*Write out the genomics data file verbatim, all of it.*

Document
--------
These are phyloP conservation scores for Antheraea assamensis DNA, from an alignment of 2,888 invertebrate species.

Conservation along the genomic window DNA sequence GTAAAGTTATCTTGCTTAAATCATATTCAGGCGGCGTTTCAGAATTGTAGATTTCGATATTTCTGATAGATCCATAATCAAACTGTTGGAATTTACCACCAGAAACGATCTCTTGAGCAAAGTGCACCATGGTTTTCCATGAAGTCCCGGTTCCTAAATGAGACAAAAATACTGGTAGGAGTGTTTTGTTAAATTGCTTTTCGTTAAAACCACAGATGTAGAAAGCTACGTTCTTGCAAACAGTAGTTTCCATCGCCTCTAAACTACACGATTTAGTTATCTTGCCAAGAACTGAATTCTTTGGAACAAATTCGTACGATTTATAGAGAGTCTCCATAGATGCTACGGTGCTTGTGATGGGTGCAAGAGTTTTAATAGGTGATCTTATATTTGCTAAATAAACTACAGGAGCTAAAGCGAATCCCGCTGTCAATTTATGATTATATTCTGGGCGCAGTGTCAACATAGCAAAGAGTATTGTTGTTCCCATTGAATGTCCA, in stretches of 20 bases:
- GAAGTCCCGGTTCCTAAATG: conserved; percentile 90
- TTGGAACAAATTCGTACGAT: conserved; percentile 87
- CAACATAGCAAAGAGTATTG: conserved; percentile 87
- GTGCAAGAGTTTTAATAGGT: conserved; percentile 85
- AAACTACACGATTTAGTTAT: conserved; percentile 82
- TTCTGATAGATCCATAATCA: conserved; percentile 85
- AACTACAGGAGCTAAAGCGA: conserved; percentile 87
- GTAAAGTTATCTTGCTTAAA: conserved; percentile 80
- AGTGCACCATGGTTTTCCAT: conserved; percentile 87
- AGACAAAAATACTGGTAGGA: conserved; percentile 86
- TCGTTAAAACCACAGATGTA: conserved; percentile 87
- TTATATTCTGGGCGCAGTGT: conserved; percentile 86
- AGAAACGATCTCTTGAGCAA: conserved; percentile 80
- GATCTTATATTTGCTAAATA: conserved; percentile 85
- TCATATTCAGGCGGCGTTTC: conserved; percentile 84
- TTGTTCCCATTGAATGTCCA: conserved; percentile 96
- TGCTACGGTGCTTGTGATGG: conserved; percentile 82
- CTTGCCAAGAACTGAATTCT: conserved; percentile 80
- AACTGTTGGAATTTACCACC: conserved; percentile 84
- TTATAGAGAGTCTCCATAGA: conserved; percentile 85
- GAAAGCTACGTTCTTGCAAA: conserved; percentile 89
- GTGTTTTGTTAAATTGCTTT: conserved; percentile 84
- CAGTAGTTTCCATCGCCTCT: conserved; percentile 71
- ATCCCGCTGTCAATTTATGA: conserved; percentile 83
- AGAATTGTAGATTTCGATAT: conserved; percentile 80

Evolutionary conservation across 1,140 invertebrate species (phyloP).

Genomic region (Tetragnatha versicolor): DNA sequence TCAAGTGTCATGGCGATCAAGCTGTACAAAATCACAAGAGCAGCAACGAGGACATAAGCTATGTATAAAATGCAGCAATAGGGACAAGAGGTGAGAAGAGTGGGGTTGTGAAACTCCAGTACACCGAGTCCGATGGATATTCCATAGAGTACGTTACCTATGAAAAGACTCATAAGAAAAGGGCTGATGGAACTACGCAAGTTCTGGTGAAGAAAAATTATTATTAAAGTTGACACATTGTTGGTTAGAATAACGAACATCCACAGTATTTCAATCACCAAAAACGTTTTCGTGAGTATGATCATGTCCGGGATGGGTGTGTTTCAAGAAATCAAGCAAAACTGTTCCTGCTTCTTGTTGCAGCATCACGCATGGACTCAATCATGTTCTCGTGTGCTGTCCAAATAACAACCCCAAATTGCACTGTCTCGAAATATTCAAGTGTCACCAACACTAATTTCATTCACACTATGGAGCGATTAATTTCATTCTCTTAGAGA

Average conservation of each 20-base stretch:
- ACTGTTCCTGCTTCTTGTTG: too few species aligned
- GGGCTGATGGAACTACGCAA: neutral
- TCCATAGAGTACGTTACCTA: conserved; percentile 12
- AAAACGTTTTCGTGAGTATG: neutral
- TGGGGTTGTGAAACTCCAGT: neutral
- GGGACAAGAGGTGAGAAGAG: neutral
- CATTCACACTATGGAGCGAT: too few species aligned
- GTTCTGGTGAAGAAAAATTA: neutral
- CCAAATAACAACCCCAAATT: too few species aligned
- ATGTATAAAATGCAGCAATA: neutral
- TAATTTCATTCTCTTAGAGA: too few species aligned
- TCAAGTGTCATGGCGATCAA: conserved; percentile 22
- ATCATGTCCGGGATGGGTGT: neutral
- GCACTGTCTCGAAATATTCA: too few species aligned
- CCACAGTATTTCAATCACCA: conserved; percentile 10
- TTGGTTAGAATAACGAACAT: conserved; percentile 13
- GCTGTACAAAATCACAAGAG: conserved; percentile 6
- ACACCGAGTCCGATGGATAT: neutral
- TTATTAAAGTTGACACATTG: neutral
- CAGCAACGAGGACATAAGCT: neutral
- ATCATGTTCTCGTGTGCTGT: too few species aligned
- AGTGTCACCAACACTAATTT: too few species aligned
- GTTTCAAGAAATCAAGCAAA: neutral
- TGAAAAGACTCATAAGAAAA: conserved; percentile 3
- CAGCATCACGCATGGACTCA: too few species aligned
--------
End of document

These are phyloP conservation scores for Antheraea assamensis DNA, from an alignment of 2,888 invertebrate species.

Conservation along the genomic window DNA sequence GTAAAGTTATCTTGCTTAAATCATATTCAGGCGGCGTTTCAGAATTGTAGATTTCGATATTTCTGATAGATCCATAATCAAACTGTTGGAATTTACCACCAGAAACGATCTCTTGAGCAAAGTGCACCATGGTTTTCCATGAAGTCCCGGTTCCTAAATGAGACAAAAATACTGGTAGGAGTGTTTTGTTAAATTGCTTTTCGTTAAAACCACAGATGTAGAAAGCTACGTTCTTGCAAACAGTAGTTTCCATCGCCTCTAAACTACACGATTTAGTTATCTTGCCAAGAACTGAATTCTTTGGAACAAATTCGTACGATTTATAGAGAGTCTCCATAGATGCTACGGTGCTTGTGATGGGTGCAAGAGTTTTAATAGGTGATCTTATATTTGCTAAATAAACTACAGGAGCTAAAGCGAATCCCGCTGTCAATTTATGATTATATTCTGGGCGCAGTGTCAACATAGCAAAGAGTATTGTTGTTCCCATTGAATGTCCA, in stretches of 20 bases:
- GAAGTCCCGGTTCCTAAATG: conserved; percentile 90
- TTGGAACAAATTCGTACGAT: conserved; percentile 87
- CAACATAGCAAAGAGTATTG: conserved; percentile 87
- GTGCAAGAGTTTTAATAGGT: conserved; percentile 85
- AAACTACACGATTTAGTTAT: conserved; percentile 82
- TTCTGATAGATCCATAATCA: conserved; percentile 85
- AACTACAGGAGCTAAAGCGA: conserved; percentile 87
- GTAAAGTTATCTTGCTTAAA: conserved; percentile 80
- AGTGCACCATGGTTTTCCAT: conserved; percentile 87
- AGACAAAAATACTGGTAGGA: conserved; percentile 86
- TCGTTAAAACCACAGATGTA: conserved; percentile 87
- TTATATTCTGGGCGCAGTGT: conserved; percentile 86
- AGAAACGATCTCTTGAGCAA: conserved; percentile 80
- GATCTTATATTTGCTAAATA: conserved; percentile 85
- TCATATTCAGGCGGCGTTTC: conserved; percentile 84
- TTGTTCCCATTGAATGTCCA: conserved; percentile 96
- TGCTACGGTGCTTGTGATGG: conserved; percentile 82
- CTTGCCAAGAACTGAATTCT: conserved; percentile 80
- AACTGTTGGAATTTACCACC: conserved; percentile 84
- TTATAGAGAGTCTCCATAGA: conserved; percentile 85
- GAAAGCTACGTTCTTGCAAA: conserved; percentile 89
- GTGTTTTGTTAAATTGCTTT: conserved; percentile 84
- CAGTAGTTTCCATCGCCTCT: conserved; percentile 71
- ATCCCGCTGTCAATTTATGA: conserved; percentile 83
- AGAATTGTAGATTTCGATAT: conserved; percentile 80

Evolutionary conservation across 1,140 invertebrate species (phyloP).

Genomic region (Tetragnatha versicolor): DNA sequence TCAAGTGTCATGGCGATCAAGCTGTACAAAATCACAAGAGCAGCAACGAGGACATAAGCTATGTATAAAATGCAGCAATAGGGACAAGAGGTGAGAAGAGTGGGGTTGTGAAACTCCAGTACACCGAGTCCGATGGATATTCCATAGAGTACGTTACCTATGAAAAGACTCATAAGAAAAGGGCTGATGGAACTACGCAAGTTCTGGTGAAGAAAAATTATTATTAAAGTTGACACATTGTTGGTTAGAATAACGAACATCCACAGTATTTCAATCACCAAAAACGTTTTCGTGAGTATGATCATGTCCGGGATGGGTGTGTTTCAAGAAATCAAGCAAAACTGTTCCTGCTTCTTGTTGCAGCATCACGCATGGACTCAATCATGTTCTCGTGTGCTGTCCAAATAACAACCCCAAATTGCACTGTCTCGAAATATTCAAGTGTCACCAACACTAATTTCATTCACACTATGGAGCGATTAATTTCATTCTCTTAGAGA

Average conservation of each 20-base stretch:
- ACTGTTCCTGCTTCTTGTTG: too few species aligned
- GGGCTGATGGAACTACGCAA: neutral
- TCCATAGAGTACGTTACCTA: conserved; percentile 12
- AAAACGTTTTCGTGAGTATG: neutral
- TGGGGTTGTGAAACTCCAGT: neutral
- GGGACAAGAGGTGAGAAGAG: neutral
- CATTCACACTATGGAGCGAT: too few species aligned
- GTTCTGGTGAAGAAAAATTA: neutral
- CCAAATAACAACCCCAAATT: too few species aligned
- ATGTATAAAATGCAGCAATA: neutral
- TAATTTCATTCTCTTAGAGA: too few species aligned
- TCAAGTGTCATGGCGATCAA: conserved; percentile 22
- ATCATGTCCGGGATGGGTGT: neutral
- GCACTGTCTCGAAATATTCA: too few species aligned
- CCACAGTATTTCAATCACCA: conserved; percentile 10
- TTGGTTAGAATAACGAACAT: conserved; percentile 13
- GCTGTACAAAATCACAAGAG: conserved; percentile 6
- ACACCGAGTCCGATGGATAT: neutral
- TTATTAAAGTTGACACATTG: neutral
- CAGCAACGAGGACATAAGCT: neutral
- ATCATGTTCTCGTGTGCTGT: too few species aligned
- AGTGTCACCAACACTAATTT: too few species aligned
- GTTTCAAGAAATCAAGCAAA: neutral
- TGAAAAGACTCATAAGAAAA: conserved; percentile 3
- CAGCATCACGCATGGACTCA: too few species aligned